During the 2020 election, a Black-owned platform is streamlining the information that helps voters make educated choices on their ballots.
Wen-Kuni Céant and Jordan Wilson cofounded Politicking while classmates at Howard University. They created an app that is designed to galvanize millennial voters to participate on a local, state, and federal level, and create space for nonpartisan political discourse.
Back in January, Céant was one of the socially-minded startup founders that pitched as a member of a recent cohort of the Baltimore accelerator Conscious Venture Lab.With Election Day upon us, we caught up with Céant to talk about the work of getting info to voters in 2020, and accountability.
In short, Politicking gives users the rundown of everything that will be on their ballot.
“The foremost thing that makes us special is we are nonpartisan,” said Céant. “I think a lot of the media outlets of today, the resources of today, are heavily swayed to the left and to the right. And we are just not like that. We really are adamant about providing a place for civil discourse.”
The founders pride themselves on creating a space with the app where Democrats, Republicans, third party voters, and independents can all discuss about the issues they care about.
“We’ve gotten some pushback for that,” Céant said of being open to all parties, and trying to be as nonpartisan as possible. She feels a lot of people say they want nonpartisanship, until they’re confronted with opposing ideas.
“In reality, the moment they see someone that doesn’t align with their views, sometimes they walk away from the platform,” she said.
But for the followers that stay, Céant feels Politicking scratches an itch for users they can’t find elsewhere.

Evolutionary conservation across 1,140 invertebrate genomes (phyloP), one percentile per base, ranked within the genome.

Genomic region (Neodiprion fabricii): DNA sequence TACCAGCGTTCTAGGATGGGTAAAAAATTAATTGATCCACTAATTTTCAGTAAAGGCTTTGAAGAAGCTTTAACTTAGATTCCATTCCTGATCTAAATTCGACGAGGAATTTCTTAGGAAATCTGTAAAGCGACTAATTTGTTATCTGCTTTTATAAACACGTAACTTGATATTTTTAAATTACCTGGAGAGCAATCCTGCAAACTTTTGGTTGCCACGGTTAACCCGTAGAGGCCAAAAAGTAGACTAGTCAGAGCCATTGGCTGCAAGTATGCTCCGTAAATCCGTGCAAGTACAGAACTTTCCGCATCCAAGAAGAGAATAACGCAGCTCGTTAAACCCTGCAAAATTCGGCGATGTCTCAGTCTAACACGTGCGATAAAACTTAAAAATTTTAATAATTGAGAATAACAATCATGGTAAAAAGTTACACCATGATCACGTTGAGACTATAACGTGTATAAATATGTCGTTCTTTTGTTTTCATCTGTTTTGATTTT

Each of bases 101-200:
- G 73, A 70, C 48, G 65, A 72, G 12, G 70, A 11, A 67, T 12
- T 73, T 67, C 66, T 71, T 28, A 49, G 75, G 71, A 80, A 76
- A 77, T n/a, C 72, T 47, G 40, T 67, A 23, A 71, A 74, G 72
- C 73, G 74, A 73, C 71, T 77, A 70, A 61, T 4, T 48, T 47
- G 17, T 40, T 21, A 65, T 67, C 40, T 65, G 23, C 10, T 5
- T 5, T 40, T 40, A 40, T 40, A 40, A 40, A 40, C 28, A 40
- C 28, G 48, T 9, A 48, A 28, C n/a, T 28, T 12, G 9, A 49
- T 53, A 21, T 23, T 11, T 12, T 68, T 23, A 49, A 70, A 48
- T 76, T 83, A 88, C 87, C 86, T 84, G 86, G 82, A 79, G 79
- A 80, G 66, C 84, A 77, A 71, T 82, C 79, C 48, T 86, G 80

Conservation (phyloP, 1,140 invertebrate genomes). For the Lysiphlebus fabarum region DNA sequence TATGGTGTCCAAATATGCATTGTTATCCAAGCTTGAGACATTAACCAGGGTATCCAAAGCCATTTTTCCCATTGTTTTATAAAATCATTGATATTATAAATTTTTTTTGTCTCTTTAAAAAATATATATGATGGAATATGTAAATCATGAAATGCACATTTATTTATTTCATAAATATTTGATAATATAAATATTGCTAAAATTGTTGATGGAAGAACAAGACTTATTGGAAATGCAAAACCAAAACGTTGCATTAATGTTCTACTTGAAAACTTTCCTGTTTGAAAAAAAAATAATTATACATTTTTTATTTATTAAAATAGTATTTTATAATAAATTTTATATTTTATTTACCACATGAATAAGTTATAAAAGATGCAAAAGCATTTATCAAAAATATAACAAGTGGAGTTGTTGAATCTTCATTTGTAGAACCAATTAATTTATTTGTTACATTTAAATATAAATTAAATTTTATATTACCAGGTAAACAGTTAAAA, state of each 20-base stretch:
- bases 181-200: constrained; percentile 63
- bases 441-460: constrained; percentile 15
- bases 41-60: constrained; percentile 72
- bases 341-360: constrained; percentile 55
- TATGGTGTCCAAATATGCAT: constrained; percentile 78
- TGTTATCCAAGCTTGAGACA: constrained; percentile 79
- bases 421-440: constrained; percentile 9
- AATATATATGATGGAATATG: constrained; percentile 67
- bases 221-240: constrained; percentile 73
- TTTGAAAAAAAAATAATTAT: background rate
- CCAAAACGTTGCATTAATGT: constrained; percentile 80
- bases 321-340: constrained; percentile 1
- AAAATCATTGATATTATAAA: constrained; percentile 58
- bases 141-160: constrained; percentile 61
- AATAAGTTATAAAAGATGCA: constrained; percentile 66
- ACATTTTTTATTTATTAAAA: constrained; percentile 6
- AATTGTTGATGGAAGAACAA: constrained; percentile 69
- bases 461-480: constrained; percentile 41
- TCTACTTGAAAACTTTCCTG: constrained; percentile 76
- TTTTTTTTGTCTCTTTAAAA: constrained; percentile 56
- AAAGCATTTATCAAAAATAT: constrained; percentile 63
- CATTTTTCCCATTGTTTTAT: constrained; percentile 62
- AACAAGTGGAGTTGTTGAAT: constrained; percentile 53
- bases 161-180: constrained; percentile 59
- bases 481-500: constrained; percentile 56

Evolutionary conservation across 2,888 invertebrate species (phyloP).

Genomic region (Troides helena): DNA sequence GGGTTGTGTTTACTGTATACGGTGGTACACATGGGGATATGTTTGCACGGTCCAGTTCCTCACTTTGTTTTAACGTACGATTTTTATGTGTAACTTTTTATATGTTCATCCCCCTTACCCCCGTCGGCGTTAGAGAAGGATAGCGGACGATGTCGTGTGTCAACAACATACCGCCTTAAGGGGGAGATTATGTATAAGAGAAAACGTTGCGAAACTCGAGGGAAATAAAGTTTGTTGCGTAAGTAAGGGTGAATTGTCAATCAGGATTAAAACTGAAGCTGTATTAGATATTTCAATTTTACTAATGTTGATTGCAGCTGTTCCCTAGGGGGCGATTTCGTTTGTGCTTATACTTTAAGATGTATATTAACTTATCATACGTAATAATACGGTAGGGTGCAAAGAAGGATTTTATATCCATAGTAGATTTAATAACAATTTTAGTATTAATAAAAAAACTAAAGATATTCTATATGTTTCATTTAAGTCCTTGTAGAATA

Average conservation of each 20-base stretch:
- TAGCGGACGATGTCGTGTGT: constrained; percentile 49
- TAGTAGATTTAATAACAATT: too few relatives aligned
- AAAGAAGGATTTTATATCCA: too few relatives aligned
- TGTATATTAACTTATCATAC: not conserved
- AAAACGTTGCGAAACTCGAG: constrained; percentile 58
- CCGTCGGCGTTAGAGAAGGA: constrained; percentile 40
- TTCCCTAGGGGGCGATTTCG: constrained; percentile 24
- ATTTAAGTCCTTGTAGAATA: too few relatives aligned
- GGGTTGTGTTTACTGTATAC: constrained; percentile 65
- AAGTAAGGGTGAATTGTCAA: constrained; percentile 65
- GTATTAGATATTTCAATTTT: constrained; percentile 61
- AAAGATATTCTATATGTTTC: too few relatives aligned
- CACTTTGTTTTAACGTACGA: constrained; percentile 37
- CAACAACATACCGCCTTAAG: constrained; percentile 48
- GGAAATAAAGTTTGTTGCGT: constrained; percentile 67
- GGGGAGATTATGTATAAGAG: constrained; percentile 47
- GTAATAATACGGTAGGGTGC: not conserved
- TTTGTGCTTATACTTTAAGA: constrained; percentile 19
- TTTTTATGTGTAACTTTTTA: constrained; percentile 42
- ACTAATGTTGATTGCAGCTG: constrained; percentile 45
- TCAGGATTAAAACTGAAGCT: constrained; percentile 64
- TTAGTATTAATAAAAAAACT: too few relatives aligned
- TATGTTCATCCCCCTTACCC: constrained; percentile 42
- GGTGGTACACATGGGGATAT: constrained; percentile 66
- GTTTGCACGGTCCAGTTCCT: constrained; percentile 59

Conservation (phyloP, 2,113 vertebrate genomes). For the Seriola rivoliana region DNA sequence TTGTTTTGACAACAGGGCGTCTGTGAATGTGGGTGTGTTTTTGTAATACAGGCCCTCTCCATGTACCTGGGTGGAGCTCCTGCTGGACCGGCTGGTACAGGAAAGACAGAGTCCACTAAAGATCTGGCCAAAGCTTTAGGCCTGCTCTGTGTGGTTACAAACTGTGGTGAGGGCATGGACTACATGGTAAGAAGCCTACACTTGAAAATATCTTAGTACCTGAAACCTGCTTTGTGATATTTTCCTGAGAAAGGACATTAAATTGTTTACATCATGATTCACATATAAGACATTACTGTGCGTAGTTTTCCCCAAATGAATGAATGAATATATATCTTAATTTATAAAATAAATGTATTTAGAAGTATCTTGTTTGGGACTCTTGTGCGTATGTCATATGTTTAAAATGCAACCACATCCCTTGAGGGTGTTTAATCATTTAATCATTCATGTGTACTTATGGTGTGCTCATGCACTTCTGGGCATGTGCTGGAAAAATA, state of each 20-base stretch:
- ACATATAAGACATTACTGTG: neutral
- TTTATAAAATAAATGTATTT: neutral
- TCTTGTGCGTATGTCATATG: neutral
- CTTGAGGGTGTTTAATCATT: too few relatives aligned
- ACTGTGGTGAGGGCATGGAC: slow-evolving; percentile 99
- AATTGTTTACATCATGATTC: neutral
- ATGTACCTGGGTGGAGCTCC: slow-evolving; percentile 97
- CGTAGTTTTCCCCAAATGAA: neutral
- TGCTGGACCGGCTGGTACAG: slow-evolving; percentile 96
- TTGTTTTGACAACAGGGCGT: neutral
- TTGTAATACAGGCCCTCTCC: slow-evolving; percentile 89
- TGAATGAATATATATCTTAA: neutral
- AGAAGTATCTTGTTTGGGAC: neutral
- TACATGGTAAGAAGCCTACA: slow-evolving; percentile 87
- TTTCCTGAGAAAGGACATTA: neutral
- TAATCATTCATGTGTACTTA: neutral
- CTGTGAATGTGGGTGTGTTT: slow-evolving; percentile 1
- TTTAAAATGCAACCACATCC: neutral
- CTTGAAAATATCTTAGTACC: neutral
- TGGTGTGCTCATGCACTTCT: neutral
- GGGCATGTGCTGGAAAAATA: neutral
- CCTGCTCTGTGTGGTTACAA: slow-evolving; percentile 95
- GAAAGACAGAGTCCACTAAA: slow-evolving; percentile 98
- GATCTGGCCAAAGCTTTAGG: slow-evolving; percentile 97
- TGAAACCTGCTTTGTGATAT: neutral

“We always try to include diverse voices,” said Céant. “We always try to promote the fact that we know that Black and Brown people are not a monolith, and we don’t vote the same, and that’s okay.”
The app uses an API to source info on candidates straight from the ballot. If a candidate went through the official application process to be listed on a ballot, then their information should be in the Politicking app.
There’s also info to help voters navigate the election process. With a pandemic that has more mail-in ballots and a potentially longer period of vote-counting, the team worked to set expectations, as well. On Election Day, the app is releasing graphics to explain the scenarios that could lead to a Trump win or Biden win, or a race that’s too close to call.
“The biggest thing we’ve been trying to pump out to our users is that they may not get their election result by the end of the day,” said Céant.
Don’t know what time polls close near you?
— Politicking (@politickingapp) November 3, 2020
Equally, Céant and the five-member Politicking team don’t see their work to bring people closer to the democratic process as being completed on November 3. Rather, it’s just getting started. After the results are in and officeholders are determined, she said, it’s time to hold elected officials accountable. The app will have accountability guides to track candidates’ performance, based on their campaign promises.
“People get disengaged after Election Day,” said Céant “Some people don’t even look up to see if the people they voted for won the day after. That’s a huge problem. With Politicking, we’re looking to ensure that engagement and that accountability on a day-to-day basis.”
For the startup’s five-member team, that means continuing to expand the channels where they are reaching people, as well.
“Politicking has grown so much larger than the app,” said Céant. “It’s really a multimedia platform. Whether that be Politicking TV, social media engagement, there are so many ways we plan on keeping our users engaged.”
Donte Kirby is a 2020-2021 corps member for Report for America, an initiative of The Groundtruth Project that pairs young journalists with local newsrooms. This position is supported by the Robert W. Deutsch Foundation.-30-
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